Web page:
The purpose of this study was to investigate the degrees of stretching applied to each of the tendon fiber bundles of MG, LG, and Sol that compose the AT when the calcaneus is rotated, focusing on the differences among twist types.
Material and methods
Cadavers: Three legs from three Japanese male cadavers (mean age: 83 ± 18 years old, left side) that had been switched to alcohol after placement in 10% formalin were used in this study. This study was approved by the Ethics Committee of our university.
Methods: AT dissection was conducted referring to a procedure reported previously . First, from the facies posterior cruris, skin, subcutaneous tissue, and crural fascia were removed, and the triceps surae was extracted along with a portion of the calcaneus. Next, the AT fiber bundle attached to the muscle belly of MG and LG and the AT fiber bundle attached to the Sol muscle belly were separated. Since these fiber bundles are extremely strongly fused to each other, the fiber bundles were separated with care. Next, the connective tissue surrounding the AT was removed carefully, and the AT fiber bundle attached to the muscle belly of MG and LG was separated. Although these AT fiber bundles are strongly fused, by following the path of a relatively thick tendon fiber that represents each of these tendon fiber bundles, the border between them could be identified for separation. Furthermore, each fiber bundle was finely separated into 3 to 4-mm tendon fibers. In general, MG was separated into 4-9 tendon fibers, LG was separated into 3-9 fibers, and Sol was separated into 10-14 fibers (Figure 1). Subsequently, each leg was defined as Type I (least), Type II (moderate), or Type III (extreme), one leg for each type, based on a classification determined in a previous study .
In the next step, the collected triceps surae muscle specimens were firmly fixed to the table such that they did not move, and a 3D Digitizer MicroScribe system (G2X-SYS, Revware, NC, USA) was used to create a three-dimensional reconstruction by digitizing the furthest distal end of the muscle-tendon junction of MG, LG, and Sol and the calcaneal tuberosity insertion site. Rhinoceros 3D software (McNeel, Seattle, WA) was used for three-dimensional construction (Figure 2).
Figure 1 The methods of fine dissection of each fiber bundle, the left Achilles tendon, posterior view.
L, lateral; M, medial; LG, fascicle from the lateral head of the gastrocnemius; MG, fascicle from the medial head of the gastrocnemius; Sol, fascicle from the soleus muscle.
Finally, the midpoint of the 4 points on the lateral side of the calcaneal tuberosity was defined as the center of rotation, and an absolute coordinate system was created with this center of rotation set at the origin (Figure. 3). The degrees of stretching of each tendon were calculated when calcaneus pronation (20°) and supination (20°) were simulated on this coordinate system. The degree of stretching (%) was calculated using: [(length of tendon fiber after calcaneus rotation ÷ length of tendon fiber before rotation) x 100) – 100] (Figure 3). SCILAB-5.5.0 (Scilab Enterprises, Orsay, France) was used for analysis.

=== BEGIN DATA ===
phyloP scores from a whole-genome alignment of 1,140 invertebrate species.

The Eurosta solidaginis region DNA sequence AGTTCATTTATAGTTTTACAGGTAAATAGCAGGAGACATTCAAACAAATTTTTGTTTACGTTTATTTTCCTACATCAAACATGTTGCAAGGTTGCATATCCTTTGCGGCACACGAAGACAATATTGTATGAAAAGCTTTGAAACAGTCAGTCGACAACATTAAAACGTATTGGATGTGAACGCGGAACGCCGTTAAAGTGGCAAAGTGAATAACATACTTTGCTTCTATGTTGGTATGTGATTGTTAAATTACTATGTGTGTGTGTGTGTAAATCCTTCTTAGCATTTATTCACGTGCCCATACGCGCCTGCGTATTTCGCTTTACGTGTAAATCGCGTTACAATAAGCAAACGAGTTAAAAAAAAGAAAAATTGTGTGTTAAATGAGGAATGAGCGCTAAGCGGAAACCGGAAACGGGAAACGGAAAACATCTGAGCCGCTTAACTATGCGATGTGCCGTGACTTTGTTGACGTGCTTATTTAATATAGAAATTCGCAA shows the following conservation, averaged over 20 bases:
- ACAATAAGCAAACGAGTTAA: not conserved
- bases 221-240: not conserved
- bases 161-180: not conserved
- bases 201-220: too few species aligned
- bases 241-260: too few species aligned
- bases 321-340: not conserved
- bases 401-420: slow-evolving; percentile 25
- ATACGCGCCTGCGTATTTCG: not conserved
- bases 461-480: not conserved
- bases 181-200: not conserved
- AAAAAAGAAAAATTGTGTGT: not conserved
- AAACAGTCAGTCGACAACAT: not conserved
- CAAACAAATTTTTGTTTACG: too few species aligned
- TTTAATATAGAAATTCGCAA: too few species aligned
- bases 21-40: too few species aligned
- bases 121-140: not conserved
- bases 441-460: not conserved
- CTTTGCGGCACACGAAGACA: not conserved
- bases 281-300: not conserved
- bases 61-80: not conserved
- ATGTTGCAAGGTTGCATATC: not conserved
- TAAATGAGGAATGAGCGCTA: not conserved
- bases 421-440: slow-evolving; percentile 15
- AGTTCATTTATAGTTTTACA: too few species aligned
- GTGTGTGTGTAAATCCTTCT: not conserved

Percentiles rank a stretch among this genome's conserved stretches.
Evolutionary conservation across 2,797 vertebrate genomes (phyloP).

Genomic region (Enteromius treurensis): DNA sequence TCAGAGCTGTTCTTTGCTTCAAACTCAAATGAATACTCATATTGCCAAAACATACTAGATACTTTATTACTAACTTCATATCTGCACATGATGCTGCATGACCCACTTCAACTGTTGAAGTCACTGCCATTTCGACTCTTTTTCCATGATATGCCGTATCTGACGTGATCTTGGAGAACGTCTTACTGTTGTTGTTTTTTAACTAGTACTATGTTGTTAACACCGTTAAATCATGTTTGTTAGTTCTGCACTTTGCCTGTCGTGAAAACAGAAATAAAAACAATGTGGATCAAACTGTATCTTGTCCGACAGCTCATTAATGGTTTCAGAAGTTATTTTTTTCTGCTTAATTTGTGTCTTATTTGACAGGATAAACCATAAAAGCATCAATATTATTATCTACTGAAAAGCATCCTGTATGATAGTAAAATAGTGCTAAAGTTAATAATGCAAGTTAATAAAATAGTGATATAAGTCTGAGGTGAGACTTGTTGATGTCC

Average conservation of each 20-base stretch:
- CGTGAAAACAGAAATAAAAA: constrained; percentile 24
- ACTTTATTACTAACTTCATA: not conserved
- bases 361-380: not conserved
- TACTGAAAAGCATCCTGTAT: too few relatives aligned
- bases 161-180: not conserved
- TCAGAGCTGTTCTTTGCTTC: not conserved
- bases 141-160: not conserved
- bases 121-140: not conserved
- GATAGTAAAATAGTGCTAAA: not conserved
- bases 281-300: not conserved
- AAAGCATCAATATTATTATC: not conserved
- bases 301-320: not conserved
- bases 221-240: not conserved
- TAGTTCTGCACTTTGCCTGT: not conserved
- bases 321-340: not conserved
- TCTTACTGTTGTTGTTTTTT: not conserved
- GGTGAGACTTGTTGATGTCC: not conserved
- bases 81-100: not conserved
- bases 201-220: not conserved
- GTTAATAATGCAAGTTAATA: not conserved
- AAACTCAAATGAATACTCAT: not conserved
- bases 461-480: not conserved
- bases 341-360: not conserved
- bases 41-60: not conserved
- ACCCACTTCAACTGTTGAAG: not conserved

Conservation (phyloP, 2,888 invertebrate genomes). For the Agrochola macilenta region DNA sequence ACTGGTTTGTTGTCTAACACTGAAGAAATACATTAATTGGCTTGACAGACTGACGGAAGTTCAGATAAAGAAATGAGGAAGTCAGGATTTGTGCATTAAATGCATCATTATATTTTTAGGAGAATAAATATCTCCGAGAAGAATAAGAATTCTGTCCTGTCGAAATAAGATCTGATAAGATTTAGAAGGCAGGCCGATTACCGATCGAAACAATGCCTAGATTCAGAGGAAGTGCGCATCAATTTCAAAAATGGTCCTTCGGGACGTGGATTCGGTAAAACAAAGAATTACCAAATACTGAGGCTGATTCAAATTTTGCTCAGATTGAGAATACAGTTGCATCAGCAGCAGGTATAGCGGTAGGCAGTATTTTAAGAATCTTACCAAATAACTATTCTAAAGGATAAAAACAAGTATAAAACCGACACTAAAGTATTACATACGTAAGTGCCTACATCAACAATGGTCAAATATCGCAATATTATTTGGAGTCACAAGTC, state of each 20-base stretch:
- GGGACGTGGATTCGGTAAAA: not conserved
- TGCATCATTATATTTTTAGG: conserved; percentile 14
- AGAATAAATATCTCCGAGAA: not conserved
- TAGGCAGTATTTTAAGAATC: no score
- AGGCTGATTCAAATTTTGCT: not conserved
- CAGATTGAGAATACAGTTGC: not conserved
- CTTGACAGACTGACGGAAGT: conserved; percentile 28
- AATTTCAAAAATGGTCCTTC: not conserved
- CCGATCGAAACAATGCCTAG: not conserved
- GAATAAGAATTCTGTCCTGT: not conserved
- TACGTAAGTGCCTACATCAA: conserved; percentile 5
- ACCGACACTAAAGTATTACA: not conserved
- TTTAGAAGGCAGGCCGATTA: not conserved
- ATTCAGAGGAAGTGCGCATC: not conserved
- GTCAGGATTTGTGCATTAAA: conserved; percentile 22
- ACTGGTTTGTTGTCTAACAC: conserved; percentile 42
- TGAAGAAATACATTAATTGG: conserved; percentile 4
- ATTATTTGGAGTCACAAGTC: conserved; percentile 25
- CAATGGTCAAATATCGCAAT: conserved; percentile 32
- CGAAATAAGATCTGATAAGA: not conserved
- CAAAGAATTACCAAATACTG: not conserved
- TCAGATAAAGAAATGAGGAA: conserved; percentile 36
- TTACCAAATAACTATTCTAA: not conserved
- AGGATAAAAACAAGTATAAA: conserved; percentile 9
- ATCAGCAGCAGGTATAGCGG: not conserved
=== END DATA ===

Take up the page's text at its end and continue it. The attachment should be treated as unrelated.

Figure 2 The three-dimensional construction diagrams, the left Achilles tendon.
A: The lateral view. B: The vertical view. C: The proximal view. Red line: The fiber bundles from the medial head of the gastrocnemius. Blue line: The fiber bundles from the lateral head of the gastrocnemius. Yellow line: The fiber bundles from the soleus muscle.
The MicroScribe system is an instrument with high precision (manufacturer specification: 0.23 mm precision in measurements). However, measurements must be made manually, and, furthermore, the study cadavers have soft tendon tissues because they were switched to alcohol after formalin fixation. In addition, although the study cadavers were thoroughly fixed to the examination table such that they did not move, it was necessary to test whether or not they had moved, since the measurements entail the dissection of the tendon tissue. Therefore, the reliability and validity of the measurements made with the MicroScribe system were verified by measuring 10 arbitrary tendon fibers 3 times and determining the intraclass correlation coefficient (ICC(1,1)). Moreover, to assess whether the cadavers had moved during these measurements, the intraclass correlation coefficients (ICC (1,1)) of the 4 points lateral to the calcaneal tuberosity were determined using pre- and post-measurement values.
Figure 3 The center of rotation of the calcaneal tuberosity, the left Achilles tendon.
A: The center of rotation of the calcaneal tuberosity. B: The local coordinate system of calcaneal tuberosity. Green points: the four points of the outside of the calcaneal tuberosity. Red point: The center of rotation of the calcaneus, the midpoint of the four points of the outside of the calcaneal tuberosity. The origin is the center of rotation of the calcaneus, the X-axis is defined toward the proximal, the Y-axis is defined toward the medial, and the Z-axis is back. Black arrow: the pronation direction, the opposite direction is the supination direction.